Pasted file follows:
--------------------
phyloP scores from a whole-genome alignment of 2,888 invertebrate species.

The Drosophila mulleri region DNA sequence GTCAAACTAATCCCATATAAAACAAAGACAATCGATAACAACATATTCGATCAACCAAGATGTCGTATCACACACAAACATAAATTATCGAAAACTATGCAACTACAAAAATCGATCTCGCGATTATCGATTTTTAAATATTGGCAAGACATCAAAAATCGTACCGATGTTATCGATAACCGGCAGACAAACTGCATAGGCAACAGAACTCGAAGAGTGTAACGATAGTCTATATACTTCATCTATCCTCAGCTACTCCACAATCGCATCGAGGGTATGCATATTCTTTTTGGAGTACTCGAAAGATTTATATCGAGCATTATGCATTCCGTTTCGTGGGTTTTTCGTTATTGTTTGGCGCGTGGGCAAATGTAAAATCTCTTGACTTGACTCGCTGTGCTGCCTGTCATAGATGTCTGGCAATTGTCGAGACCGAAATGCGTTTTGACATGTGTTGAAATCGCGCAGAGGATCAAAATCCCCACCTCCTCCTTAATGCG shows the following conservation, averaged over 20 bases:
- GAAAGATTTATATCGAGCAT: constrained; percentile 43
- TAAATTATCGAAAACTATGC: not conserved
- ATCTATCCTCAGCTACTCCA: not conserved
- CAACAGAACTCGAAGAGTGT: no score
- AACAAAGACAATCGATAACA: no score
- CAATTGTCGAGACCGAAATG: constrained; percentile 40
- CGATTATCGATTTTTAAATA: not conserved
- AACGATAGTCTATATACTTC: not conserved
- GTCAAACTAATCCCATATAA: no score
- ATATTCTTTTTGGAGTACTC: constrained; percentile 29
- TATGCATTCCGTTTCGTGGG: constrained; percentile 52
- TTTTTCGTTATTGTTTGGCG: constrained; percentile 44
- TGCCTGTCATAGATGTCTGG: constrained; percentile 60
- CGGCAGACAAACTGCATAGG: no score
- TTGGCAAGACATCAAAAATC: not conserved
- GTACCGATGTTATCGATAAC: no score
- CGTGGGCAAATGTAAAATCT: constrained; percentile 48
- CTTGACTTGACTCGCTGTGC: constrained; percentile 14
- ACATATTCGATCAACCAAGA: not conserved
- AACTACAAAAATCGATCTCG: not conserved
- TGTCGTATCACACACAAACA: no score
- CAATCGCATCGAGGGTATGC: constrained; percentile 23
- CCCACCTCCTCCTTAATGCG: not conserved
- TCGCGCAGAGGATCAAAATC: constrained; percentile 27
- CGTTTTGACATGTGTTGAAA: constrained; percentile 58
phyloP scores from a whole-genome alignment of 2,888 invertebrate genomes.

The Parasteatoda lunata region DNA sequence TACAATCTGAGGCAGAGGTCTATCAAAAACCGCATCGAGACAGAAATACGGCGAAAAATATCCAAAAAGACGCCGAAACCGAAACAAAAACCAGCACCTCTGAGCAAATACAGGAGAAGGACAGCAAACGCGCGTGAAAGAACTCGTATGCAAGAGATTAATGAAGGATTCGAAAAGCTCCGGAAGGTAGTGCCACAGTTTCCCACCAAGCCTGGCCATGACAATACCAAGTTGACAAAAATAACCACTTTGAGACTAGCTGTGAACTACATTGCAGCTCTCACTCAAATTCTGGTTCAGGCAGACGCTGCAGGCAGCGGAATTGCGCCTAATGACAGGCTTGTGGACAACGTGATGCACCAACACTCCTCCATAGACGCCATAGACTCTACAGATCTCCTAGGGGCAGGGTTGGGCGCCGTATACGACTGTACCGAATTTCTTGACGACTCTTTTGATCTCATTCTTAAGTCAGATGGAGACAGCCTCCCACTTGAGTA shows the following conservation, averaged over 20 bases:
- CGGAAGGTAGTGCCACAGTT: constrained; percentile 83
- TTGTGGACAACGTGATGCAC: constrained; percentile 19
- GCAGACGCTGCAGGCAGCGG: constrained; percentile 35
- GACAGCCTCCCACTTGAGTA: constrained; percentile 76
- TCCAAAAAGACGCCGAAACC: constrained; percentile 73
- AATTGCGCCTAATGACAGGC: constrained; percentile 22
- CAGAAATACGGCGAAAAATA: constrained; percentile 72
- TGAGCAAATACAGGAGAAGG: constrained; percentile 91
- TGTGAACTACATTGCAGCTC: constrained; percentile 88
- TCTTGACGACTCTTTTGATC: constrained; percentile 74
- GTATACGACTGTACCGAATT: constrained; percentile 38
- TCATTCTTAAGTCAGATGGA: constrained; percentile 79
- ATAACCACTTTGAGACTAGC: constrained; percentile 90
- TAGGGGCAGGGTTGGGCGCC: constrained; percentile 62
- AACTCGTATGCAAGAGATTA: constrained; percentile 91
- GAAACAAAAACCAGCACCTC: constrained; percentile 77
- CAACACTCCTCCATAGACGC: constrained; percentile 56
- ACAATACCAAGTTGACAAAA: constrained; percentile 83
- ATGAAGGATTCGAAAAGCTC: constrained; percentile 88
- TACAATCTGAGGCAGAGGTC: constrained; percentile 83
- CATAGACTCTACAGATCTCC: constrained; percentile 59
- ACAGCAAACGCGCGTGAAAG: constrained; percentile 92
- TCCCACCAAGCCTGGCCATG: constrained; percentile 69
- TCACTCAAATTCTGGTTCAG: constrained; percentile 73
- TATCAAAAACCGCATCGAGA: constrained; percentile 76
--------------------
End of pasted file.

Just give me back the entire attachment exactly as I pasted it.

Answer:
phyloP scores from a whole-genome alignment of 2,888 invertebrate species.

The Drosophila mulleri region DNA sequence GTCAAACTAATCCCATATAAAACAAAGACAATCGATAACAACATATTCGATCAACCAAGATGTCGTATCACACACAAACATAAATTATCGAAAACTATGCAACTACAAAAATCGATCTCGCGATTATCGATTTTTAAATATTGGCAAGACATCAAAAATCGTACCGATGTTATCGATAACCGGCAGACAAACTGCATAGGCAACAGAACTCGAAGAGTGTAACGATAGTCTATATACTTCATCTATCCTCAGCTACTCCACAATCGCATCGAGGGTATGCATATTCTTTTTGGAGTACTCGAAAGATTTATATCGAGCATTATGCATTCCGTTTCGTGGGTTTTTCGTTATTGTTTGGCGCGTGGGCAAATGTAAAATCTCTTGACTTGACTCGCTGTGCTGCCTGTCATAGATGTCTGGCAATTGTCGAGACCGAAATGCGTTTTGACATGTGTTGAAATCGCGCAGAGGATCAAAATCCCCACCTCCTCCTTAATGCG shows the following conservation, averaged over 20 bases:
- GAAAGATTTATATCGAGCAT: constrained; percentile 43
- TAAATTATCGAAAACTATGC: not conserved
- ATCTATCCTCAGCTACTCCA: not conserved
- CAACAGAACTCGAAGAGTGT: no score
- AACAAAGACAATCGATAACA: no score
- CAATTGTCGAGACCGAAATG: constrained; percentile 40
- CGATTATCGATTTTTAAATA: not conserved
- AACGATAGTCTATATACTTC: not conserved
- GTCAAACTAATCCCATATAA: no score
- ATATTCTTTTTGGAGTACTC: constrained; percentile 29
- TATGCATTCCGTTTCGTGGG: constrained; percentile 52
- TTTTTCGTTATTGTTTGGCG: constrained; percentile 44
- TGCCTGTCATAGATGTCTGG: constrained; percentile 60
- CGGCAGACAAACTGCATAGG: no score
- TTGGCAAGACATCAAAAATC: not conserved
- GTACCGATGTTATCGATAAC: no score
- CGTGGGCAAATGTAAAATCT: constrained; percentile 48
- CTTGACTTGACTCGCTGTGC: constrained; percentile 14
- ACATATTCGATCAACCAAGA: not conserved
- AACTACAAAAATCGATCTCG: not conserved
- TGTCGTATCACACACAAACA: no score
- CAATCGCATCGAGGGTATGC: constrained; percentile 23
- CCCACCTCCTCCTTAATGCG: not conserved
- TCGCGCAGAGGATCAAAATC: constrained; percentile 27
- CGTTTTGACATGTGTTGAAA: constrained; percentile 58
phyloP scores from a whole-genome alignment of 2,888 invertebrate genomes.

The Parasteatoda lunata region DNA sequence TACAATCTGAGGCAGAGGTCTATCAAAAACCGCATCGAGACAGAAATACGGCGAAAAATATCCAAAAAGACGCCGAAACCGAAACAAAAACCAGCACCTCTGAGCAAATACAGGAGAAGGACAGCAAACGCGCGTGAAAGAACTCGTATGCAAGAGATTAATGAAGGATTCGAAAAGCTCCGGAAGGTAGTGCCACAGTTTCCCACCAAGCCTGGCCATGACAATACCAAGTTGACAAAAATAACCACTTTGAGACTAGCTGTGAACTACATTGCAGCTCTCACTCAAATTCTGGTTCAGGCAGACGCTGCAGGCAGCGGAATTGCGCCTAATGACAGGCTTGTGGACAACGTGATGCACCAACACTCCTCCATAGACGCCATAGACTCTACAGATCTCCTAGGGGCAGGGTTGGGCGCCGTATACGACTGTACCGAATTTCTTGACGACTCTTTTGATCTCATTCTTAAGTCAGATGGAGACAGCCTCCCACTTGAGTA shows the following conservation, averaged over 20 bases:
- CGGAAGGTAGTGCCACAGTT: constrained; percentile 83
- TTGTGGACAACGTGATGCAC: constrained; percentile 19
- GCAGACGCTGCAGGCAGCGG: constrained; percentile 35
- GACAGCCTCCCACTTGAGTA: constrained; percentile 76
- TCCAAAAAGACGCCGAAACC: constrained; percentile 73
- AATTGCGCCTAATGACAGGC: constrained; percentile 22
- CAGAAATACGGCGAAAAATA: constrained; percentile 72
- TGAGCAAATACAGGAGAAGG: constrained; percentile 91
- TGTGAACTACATTGCAGCTC: constrained; percentile 88
- TCTTGACGACTCTTTTGATC: constrained; percentile 74
- GTATACGACTGTACCGAATT: constrained; percentile 38
- TCATTCTTAAGTCAGATGGA: constrained; percentile 79
- ATAACCACTTTGAGACTAGC: constrained; percentile 90
- TAGGGGCAGGGTTGGGCGCC: constrained; percentile 62
- AACTCGTATGCAAGAGATTA: constrained; percentile 91
- GAAACAAAAACCAGCACCTC: constrained; percentile 77
- CAACACTCCTCCATAGACGC: constrained; percentile 56
- ACAATACCAAGTTGACAAAA: constrained; percentile 83
- ATGAAGGATTCGAAAAGCTC: constrained; percentile 88
- TACAATCTGAGGCAGAGGTC: constrained; percentile 83
- CATAGACTCTACAGATCTCC: constrained; percentile 59
- ACAGCAAACGCGCGTGAAAG: constrained; percentile 92
- TCCCACCAAGCCTGGCCATG: constrained; percentile 69
- TCACTCAAATTCTGGTTCAG: constrained; percentile 73
- TATCAAAAACCGCATCGAGA: constrained; percentile 76